Executive buy-in for digital transformation can be difficult to come by for myriad reasons. These projects are inherently risky. Much more than just a technology investment, true digital transformation requires a change in culture, process, vision, and overall “business as usual”. Furthermore, it can’t happen within one team or one department, but rather, requires cross-organizational buy-in. It’s a huge undertaking with plenty of opportunities to fail. Executives that foster digital transformation must be truly visionary, comfortable putting themselves on the line, and ok with failing at times.
This can be especially tricky for publicly traded companies. Quarterly earnings drive so much of the business that at times it can be difficult to have a long view, particularly when there are shareholders, employees, consumers and other stakeholders looking for immediate results.
Until the pain of not adapting and changing becomes acute (at which point, it may be too late), most companies are okay with riding the status quo, especially if money is coming in. As a prime example, we can look at the retail industry: It’s 2018, and ecommerce has been around for over 20 years, but there are still major companies struggling to adapt. Only recently with the “Amazon effect” have retailers suddenly woken up to the realization that they need to change, and fast.
This reluctance to change was highlighted in a recent report from Forrester, which found that 22% of the business and technology decision makers surveyed were still either “investigating digital transformation” or implementing digital “improvement” within their organizations. The consequences for these late adopters may very well be dire. In the short term, these companies will quickly fall behind, and over the long term, obsolescence sets in. Just consider the ever increasing graveyard of retailers: Toys’R’Us, The Bon Ton, Claire’s, Tops and others that have filed for bankruptcy. And this is just since the beginning of 2018.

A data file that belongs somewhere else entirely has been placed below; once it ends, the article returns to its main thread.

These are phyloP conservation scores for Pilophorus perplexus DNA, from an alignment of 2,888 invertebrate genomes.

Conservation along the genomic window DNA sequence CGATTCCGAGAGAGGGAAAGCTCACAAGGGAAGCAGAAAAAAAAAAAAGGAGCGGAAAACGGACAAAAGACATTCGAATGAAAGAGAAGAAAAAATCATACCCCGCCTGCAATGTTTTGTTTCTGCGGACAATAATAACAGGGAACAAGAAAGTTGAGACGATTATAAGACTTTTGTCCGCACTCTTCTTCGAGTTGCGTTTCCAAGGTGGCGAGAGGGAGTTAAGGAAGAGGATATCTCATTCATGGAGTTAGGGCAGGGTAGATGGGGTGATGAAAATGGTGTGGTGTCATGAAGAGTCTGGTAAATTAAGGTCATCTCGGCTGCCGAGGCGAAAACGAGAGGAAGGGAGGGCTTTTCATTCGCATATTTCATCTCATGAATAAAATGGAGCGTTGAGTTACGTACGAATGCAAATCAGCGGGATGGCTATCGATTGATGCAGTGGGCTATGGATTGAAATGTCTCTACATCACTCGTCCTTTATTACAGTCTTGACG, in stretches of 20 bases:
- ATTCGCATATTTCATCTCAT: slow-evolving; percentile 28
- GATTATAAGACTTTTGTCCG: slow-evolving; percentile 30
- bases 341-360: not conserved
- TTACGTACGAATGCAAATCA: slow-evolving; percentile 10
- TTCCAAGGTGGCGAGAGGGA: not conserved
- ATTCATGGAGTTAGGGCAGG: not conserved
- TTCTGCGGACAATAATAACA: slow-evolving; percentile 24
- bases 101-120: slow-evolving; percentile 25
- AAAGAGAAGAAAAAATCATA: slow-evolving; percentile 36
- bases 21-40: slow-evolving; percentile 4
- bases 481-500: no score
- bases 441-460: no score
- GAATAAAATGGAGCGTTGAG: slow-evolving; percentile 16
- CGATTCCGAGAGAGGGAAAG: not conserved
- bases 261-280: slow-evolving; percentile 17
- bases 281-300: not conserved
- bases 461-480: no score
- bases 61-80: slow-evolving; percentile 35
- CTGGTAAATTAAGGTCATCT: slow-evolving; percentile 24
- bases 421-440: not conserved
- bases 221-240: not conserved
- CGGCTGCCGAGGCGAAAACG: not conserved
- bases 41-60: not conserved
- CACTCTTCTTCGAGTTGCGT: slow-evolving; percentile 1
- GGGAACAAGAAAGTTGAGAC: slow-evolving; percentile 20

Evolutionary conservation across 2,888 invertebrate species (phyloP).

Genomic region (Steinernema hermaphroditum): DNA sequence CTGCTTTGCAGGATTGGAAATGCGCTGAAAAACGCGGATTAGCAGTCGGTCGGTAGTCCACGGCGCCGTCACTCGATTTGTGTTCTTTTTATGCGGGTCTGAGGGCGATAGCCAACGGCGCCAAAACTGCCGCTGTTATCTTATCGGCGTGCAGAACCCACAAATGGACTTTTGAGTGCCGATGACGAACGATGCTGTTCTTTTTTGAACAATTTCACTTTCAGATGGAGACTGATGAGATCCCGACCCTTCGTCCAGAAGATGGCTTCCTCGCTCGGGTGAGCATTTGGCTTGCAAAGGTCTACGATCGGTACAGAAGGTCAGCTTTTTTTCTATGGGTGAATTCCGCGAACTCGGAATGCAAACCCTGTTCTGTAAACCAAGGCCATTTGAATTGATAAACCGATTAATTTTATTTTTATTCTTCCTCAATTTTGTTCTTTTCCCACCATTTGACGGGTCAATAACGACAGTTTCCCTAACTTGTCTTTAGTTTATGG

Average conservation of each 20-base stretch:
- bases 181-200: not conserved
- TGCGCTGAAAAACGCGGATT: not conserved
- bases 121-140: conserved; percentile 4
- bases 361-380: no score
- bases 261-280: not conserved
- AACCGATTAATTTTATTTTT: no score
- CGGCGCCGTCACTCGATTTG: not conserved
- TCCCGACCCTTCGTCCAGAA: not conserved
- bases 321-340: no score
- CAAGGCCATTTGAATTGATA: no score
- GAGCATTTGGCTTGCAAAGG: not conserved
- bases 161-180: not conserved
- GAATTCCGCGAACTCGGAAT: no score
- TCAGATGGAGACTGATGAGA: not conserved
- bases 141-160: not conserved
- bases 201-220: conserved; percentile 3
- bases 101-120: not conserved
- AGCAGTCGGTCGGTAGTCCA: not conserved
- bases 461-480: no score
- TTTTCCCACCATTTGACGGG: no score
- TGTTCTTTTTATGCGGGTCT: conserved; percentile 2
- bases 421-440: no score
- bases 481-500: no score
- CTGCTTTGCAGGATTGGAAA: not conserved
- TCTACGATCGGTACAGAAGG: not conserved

For champions and proponents of digital transformation inside an organization, there are steps to take that can slowly build credibility and garner buy-in from business executives.
In early stages, start small with agile teams within the organization working on individual projects or products in a completely new way toward digital transformation. With grassroots success and validation within pockets of the organization, results can be leveraged up to gain momentum within the broader organization.
For any sort of digital transformation initiative, it is crucial also to lead with the expected business value when presenting ideas to executive decision makers and stakeholders. Digital transformation is not just about a huge investment in the latest and greatest technology. (In fact, many times an investment in technology alone does little to advance a business). It’s about how a proposed change in people, process, culture, technology, etc. will drive increased value to the business. As executives are looking to the bottom line, reframing the conversation around digital transformation in terms of how it will drive value will make any idea more palatable to the C-suite.
What many organizations often forget is that consumers are dictating the rules in today’s digital economy. As far as consumers are concerned, the tech experience provided by digital natives like Google or Facebook is the tech experience they’re expecting to receive with any organization. This means that small feature updates, like offering the ability to return an online item bought in store, are table stakes. Organizations need to start thinking more holistically when it comes to adapting their business to the digital age–and this is only possible with buy in from the top.
Author by : Imtiaz Mohammady is chief executive officer of Nisum.
Source by : www.informationweek.com